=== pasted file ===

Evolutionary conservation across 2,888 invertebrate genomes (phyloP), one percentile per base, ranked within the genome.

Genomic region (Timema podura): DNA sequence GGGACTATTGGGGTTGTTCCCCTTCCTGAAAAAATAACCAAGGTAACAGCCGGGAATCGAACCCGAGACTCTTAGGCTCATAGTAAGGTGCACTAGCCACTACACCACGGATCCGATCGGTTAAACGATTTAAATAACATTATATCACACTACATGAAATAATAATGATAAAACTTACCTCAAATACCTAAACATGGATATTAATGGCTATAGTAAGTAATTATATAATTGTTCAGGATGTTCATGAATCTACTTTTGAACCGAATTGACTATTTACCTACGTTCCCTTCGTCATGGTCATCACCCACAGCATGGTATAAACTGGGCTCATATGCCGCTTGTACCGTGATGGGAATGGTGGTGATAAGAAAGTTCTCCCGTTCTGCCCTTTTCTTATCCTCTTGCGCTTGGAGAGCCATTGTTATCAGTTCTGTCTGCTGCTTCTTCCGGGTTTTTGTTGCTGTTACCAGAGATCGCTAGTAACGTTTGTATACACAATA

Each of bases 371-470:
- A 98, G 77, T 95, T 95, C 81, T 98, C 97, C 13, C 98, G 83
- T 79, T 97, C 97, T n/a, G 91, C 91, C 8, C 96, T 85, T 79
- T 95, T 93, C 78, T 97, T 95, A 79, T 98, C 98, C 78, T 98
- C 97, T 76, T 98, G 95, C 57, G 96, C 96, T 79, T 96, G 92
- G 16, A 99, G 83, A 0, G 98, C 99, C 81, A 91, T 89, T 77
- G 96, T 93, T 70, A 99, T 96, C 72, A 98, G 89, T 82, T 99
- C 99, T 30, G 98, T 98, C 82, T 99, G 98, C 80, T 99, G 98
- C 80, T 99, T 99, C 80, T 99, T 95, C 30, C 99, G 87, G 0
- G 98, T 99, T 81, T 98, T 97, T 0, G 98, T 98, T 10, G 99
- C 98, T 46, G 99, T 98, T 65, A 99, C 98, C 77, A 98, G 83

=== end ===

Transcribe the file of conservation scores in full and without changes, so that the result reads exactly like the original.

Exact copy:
Evolutionary conservation across 2,888 invertebrate genomes (phyloP), one percentile per base, ranked within the genome.

Genomic region (Timema podura): DNA sequence GGGACTATTGGGGTTGTTCCCCTTCCTGAAAAAATAACCAAGGTAACAGCCGGGAATCGAACCCGAGACTCTTAGGCTCATAGTAAGGTGCACTAGCCACTACACCACGGATCCGATCGGTTAAACGATTTAAATAACATTATATCACACTACATGAAATAATAATGATAAAACTTACCTCAAATACCTAAACATGGATATTAATGGCTATAGTAAGTAATTATATAATTGTTCAGGATGTTCATGAATCTACTTTTGAACCGAATTGACTATTTACCTACGTTCCCTTCGTCATGGTCATCACCCACAGCATGGTATAAACTGGGCTCATATGCCGCTTGTACCGTGATGGGAATGGTGGTGATAAGAAAGTTCTCCCGTTCTGCCCTTTTCTTATCCTCTTGCGCTTGGAGAGCCATTGTTATCAGTTCTGTCTGCTGCTTCTTCCGGGTTTTTGTTGCTGTTACCAGAGATCGCTAGTAACGTTTGTATACACAATA

Each of bases 371-470:
- A 98, G 77, T 95, T 95, C 81, T 98, C 97, C 13, C 98, G 83
- T 79, T 97, C 97, T n/a, G 91, C 91, C 8, C 96, T 85, T 79
- T 95, T 93, C 78, T 97, T 95, A 79, T 98, C 98, C 78, T 98
- C 97, T 76, T 98, G 95, C 57, G 96, C 96, T 79, T 96, G 92
- G 16, A 99, G 83, A 0, G 98, C 99, C 81, A 91, T 89, T 77
- G 96, T 93, T 70, A 99, T 96, C 72, A 98, G 89, T 82, T 99
- C 99, T 30, G 98, T 98, C 82, T 99, G 98, C 80, T 99, G 98
- C 80, T 99, T 99, C 80, T 99, T 95, C 30, C 99, G 87, G 0
- G 98, T 99, T 81, T 98, T 97, T 0, G 98, T 98, T 10, G 99
- C 98, T 46, G 99, T 98, T 65, A 99, C 98, C 77, A 98, G 83